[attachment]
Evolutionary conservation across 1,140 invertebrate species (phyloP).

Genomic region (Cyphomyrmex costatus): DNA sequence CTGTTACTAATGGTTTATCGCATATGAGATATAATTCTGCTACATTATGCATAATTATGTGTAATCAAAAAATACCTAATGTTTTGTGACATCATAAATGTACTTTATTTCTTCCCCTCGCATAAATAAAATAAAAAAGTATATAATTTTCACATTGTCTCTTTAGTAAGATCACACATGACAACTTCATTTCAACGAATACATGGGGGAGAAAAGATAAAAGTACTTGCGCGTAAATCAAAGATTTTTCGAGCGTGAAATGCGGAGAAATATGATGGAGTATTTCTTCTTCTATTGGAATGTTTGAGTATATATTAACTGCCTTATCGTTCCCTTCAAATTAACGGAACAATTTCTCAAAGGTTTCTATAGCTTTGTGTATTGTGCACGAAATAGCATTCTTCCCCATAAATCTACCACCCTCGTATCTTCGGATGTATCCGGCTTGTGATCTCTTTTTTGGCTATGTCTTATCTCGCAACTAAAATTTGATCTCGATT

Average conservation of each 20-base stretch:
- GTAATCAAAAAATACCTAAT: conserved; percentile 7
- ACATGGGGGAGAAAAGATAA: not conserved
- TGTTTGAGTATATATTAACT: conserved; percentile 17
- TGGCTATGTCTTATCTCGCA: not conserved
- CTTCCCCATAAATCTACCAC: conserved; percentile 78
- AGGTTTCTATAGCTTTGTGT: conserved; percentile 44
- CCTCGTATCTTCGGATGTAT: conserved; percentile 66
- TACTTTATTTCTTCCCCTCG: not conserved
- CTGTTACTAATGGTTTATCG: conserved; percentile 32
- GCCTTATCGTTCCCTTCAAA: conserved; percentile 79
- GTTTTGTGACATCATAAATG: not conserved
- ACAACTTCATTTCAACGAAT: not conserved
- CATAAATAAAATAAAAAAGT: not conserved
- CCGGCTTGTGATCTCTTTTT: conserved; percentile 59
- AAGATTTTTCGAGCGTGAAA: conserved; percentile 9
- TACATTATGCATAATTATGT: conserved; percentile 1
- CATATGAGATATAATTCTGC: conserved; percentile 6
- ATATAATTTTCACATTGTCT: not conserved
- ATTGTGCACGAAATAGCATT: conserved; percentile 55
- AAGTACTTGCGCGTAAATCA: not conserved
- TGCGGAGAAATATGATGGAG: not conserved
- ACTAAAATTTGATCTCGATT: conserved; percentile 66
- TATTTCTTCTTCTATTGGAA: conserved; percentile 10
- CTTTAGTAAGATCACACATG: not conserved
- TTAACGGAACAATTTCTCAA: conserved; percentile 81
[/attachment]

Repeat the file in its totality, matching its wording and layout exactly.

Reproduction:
Evolutionary conservation across 1,140 invertebrate species (phyloP).

Genomic region (Cyphomyrmex costatus): DNA sequence CTGTTACTAATGGTTTATCGCATATGAGATATAATTCTGCTACATTATGCATAATTATGTGTAATCAAAAAATACCTAATGTTTTGTGACATCATAAATGTACTTTATTTCTTCCCCTCGCATAAATAAAATAAAAAAGTATATAATTTTCACATTGTCTCTTTAGTAAGATCACACATGACAACTTCATTTCAACGAATACATGGGGGAGAAAAGATAAAAGTACTTGCGCGTAAATCAAAGATTTTTCGAGCGTGAAATGCGGAGAAATATGATGGAGTATTTCTTCTTCTATTGGAATGTTTGAGTATATATTAACTGCCTTATCGTTCCCTTCAAATTAACGGAACAATTTCTCAAAGGTTTCTATAGCTTTGTGTATTGTGCACGAAATAGCATTCTTCCCCATAAATCTACCACCCTCGTATCTTCGGATGTATCCGGCTTGTGATCTCTTTTTTGGCTATGTCTTATCTCGCAACTAAAATTTGATCTCGATT

Average conservation of each 20-base stretch:
- GTAATCAAAAAATACCTAAT: conserved; percentile 7
- ACATGGGGGAGAAAAGATAA: not conserved
- TGTTTGAGTATATATTAACT: conserved; percentile 17
- TGGCTATGTCTTATCTCGCA: not conserved
- CTTCCCCATAAATCTACCAC: conserved; percentile 78
- AGGTTTCTATAGCTTTGTGT: conserved; percentile 44
- CCTCGTATCTTCGGATGTAT: conserved; percentile 66
- TACTTTATTTCTTCCCCTCG: not conserved
- CTGTTACTAATGGTTTATCG: conserved; percentile 32
- GCCTTATCGTTCCCTTCAAA: conserved; percentile 79
- GTTTTGTGACATCATAAATG: not conserved
- ACAACTTCATTTCAACGAAT: not conserved
- CATAAATAAAATAAAAAAGT: not conserved
- CCGGCTTGTGATCTCTTTTT: conserved; percentile 59
- AAGATTTTTCGAGCGTGAAA: conserved; percentile 9
- TACATTATGCATAATTATGT: conserved; percentile 1
- CATATGAGATATAATTCTGC: conserved; percentile 6
- ATATAATTTTCACATTGTCT: not conserved
- ATTGTGCACGAAATAGCATT: conserved; percentile 55
- AAGTACTTGCGCGTAAATCA: not conserved
- TGCGGAGAAATATGATGGAG: not conserved
- ACTAAAATTTGATCTCGATT: conserved; percentile 66
- TATTTCTTCTTCTATTGGAA: conserved; percentile 10
- CTTTAGTAAGATCACACATG: not conserved
- TTAACGGAACAATTTCTCAA: conserved; percentile 81